He was the sixth choice of the Second Secretary of the Admiralty who was on the brink of retirement after forty-one years on the job. He was given a naval crew for what was an exploration expedition. Although his ships were admirably fitted out for their intended service the stores were another matter entirely coming from cut-rate ship chandler who was awarded the contract only seven weeks before sailing and who worked so hurriedly on the order of 8,000 tins of food that they were later found to have lead soldering that was “thick and sloppily done, and dripped like melted candle wax down the inside surface“. The wonder is not that he got stuck in pack ice seventy miles south of his goal and perished with his crew but rather that they got as far as they did. Lambert’s is an excellent telling of the tale that can be appreciated by both the mariner and the historian.
The gates of hell : Sir John Franklin’s tragic quest for the North West Passage Andrew Lambert New Haven : Yale University Press, 2009 Hardcover. 1st ed. and printing. xii, 428 p.,  p. of plates : ill., maps ; 25 cm. Includes bibliographical references (p. 395-405) and index. Clean, tight and strong binding with clean dust jacket. No highlighting, underlining or marginalia in text. VG/VG
Andrew Lambert, a leading authority on naval history, re-examines the life of Sir John Franklin and his final, doomed Arctic voyage. Franklin was a man of his time, fascinated, even obsessed with, the need to explore the world; he had already mapped nearly two-thirds of the northern coastline of North America when he undertook his third Arctic voyage in 1845, at the age of fifty-nine.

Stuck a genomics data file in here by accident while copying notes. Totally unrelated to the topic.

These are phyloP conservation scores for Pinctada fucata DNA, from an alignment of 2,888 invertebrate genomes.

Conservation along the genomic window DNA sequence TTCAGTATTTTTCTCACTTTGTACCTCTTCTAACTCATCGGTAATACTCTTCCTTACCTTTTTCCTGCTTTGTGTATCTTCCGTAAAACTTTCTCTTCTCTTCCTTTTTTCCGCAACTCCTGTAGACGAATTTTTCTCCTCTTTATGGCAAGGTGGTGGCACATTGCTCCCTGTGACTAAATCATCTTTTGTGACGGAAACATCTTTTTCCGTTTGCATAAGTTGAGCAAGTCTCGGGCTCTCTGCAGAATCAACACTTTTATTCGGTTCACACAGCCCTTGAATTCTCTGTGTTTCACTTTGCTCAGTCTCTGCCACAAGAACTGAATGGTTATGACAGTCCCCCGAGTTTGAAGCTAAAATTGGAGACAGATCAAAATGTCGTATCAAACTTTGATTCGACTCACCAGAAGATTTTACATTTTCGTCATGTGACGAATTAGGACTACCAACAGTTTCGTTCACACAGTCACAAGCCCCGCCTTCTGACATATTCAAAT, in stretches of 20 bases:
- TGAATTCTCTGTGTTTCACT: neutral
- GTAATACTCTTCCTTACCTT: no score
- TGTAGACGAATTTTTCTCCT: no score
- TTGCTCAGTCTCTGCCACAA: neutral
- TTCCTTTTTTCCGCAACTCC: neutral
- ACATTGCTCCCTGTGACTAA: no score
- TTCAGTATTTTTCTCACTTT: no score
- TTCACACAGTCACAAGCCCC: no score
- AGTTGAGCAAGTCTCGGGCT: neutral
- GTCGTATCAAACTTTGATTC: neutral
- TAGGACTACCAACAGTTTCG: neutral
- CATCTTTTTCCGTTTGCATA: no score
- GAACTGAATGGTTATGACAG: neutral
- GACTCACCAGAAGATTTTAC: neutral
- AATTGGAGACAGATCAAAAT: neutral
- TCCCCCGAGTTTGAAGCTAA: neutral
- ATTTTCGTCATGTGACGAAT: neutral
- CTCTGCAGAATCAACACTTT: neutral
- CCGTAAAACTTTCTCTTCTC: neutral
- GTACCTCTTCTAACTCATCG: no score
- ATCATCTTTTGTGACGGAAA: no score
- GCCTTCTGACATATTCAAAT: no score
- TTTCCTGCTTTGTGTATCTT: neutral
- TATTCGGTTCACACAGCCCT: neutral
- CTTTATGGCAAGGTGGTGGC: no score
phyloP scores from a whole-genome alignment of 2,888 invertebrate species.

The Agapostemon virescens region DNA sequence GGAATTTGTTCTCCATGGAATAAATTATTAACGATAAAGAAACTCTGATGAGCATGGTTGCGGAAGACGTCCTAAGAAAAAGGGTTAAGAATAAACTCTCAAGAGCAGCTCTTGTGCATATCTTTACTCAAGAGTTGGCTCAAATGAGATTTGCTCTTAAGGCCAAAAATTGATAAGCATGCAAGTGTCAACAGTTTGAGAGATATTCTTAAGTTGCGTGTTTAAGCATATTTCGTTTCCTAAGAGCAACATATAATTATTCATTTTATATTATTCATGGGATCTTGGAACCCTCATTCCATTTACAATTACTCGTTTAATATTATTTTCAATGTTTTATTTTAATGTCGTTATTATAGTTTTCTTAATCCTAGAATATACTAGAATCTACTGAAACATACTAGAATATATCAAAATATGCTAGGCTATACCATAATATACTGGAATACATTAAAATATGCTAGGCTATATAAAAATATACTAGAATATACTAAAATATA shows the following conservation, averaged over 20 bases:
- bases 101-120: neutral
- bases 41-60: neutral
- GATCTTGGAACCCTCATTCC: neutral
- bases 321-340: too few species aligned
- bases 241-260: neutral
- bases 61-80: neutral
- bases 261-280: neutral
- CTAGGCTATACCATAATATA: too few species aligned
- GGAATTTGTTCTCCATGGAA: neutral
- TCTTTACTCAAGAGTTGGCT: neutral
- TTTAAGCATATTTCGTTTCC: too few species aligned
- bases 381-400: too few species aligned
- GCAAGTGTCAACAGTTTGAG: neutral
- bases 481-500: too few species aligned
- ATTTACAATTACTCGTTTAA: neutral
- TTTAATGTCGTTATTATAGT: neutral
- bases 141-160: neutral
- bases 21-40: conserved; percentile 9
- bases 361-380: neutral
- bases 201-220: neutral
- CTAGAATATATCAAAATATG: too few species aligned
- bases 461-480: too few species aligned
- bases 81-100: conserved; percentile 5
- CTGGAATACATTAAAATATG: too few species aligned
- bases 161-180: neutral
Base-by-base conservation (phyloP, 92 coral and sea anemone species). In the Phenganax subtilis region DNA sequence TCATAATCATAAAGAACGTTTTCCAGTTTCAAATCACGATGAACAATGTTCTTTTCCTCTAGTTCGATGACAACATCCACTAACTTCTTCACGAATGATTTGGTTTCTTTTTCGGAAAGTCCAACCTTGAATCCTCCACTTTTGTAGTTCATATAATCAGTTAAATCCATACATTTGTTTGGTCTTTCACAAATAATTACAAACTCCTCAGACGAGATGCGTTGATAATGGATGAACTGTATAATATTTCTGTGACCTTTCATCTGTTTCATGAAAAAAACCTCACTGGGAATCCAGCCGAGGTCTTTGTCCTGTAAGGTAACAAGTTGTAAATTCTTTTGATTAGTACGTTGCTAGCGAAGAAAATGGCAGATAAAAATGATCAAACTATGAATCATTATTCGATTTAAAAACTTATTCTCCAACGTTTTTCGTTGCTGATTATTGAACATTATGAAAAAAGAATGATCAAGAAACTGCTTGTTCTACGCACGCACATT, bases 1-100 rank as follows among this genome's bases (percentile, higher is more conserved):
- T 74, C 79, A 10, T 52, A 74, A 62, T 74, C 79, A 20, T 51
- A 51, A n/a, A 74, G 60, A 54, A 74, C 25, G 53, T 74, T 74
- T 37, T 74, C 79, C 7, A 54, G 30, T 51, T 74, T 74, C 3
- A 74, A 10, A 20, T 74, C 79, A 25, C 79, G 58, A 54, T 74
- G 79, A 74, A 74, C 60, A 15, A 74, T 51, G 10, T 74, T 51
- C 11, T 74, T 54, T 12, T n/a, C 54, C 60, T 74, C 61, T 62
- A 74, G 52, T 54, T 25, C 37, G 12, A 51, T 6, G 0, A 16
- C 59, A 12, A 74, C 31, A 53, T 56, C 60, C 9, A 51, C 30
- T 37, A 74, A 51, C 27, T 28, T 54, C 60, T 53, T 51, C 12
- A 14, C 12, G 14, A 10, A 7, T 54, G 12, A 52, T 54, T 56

His two ships were fitted with the latest equipment; steam engines enabled them to navigate the pack ice, and he and his crew had a three-year supply of preserved and tinned food and more than one thousand books. Despite these preparations, the voyage ended in catastrophe: the ships became imprisoned in the ice, and the men were wracked by disease and ultimately wiped out by hypothermia, scurvy, and cannibalism.
Franklin’s mission was to find the elusive North West Passage, a viable sea route between Europe and Asia reputed to lie north of the American continent. Lambert shows for the first time that there were other scientific goals for the voyage and that the disaster can only be understood by reconsidering the original objectives of the mission. Franklin, commonly dismissed as a bumbling fool, emerges as a more important and impressive figure, in fact, a hero of navigational science.